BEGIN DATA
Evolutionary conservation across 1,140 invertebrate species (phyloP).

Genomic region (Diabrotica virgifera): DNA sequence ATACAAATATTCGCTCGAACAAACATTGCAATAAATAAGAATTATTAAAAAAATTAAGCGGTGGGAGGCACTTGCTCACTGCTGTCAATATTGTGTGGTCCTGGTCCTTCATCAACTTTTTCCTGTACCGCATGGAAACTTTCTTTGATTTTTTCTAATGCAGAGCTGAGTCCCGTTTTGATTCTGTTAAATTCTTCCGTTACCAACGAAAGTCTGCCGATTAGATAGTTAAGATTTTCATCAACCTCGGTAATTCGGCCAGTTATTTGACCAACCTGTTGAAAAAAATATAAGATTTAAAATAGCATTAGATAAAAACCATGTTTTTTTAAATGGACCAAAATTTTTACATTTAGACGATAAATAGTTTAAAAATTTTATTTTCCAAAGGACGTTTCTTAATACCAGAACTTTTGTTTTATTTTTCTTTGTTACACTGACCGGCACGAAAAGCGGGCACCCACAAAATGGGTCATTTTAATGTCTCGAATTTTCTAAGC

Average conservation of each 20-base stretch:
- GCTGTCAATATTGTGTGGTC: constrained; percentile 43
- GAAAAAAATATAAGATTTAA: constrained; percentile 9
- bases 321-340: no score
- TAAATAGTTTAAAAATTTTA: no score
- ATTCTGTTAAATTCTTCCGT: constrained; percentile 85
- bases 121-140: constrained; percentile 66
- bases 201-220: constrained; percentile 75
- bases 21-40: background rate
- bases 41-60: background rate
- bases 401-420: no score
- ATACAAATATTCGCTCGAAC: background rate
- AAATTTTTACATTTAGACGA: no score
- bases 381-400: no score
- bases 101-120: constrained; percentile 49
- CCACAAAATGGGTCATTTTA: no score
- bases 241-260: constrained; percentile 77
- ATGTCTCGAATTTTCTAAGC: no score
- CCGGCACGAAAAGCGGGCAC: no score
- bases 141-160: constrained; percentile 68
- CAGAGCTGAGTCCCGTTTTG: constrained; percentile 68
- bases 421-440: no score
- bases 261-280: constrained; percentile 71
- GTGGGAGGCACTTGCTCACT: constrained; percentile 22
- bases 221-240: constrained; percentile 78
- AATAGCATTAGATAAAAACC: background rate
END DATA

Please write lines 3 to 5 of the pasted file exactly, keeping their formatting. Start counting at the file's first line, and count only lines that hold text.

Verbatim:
Average conservation of each 20-base stretch:
- GCTGTCAATATTGTGTGGTC: constrained; percentile 43
- GAAAAAAATATAAGATTTAA: constrained; percentile 9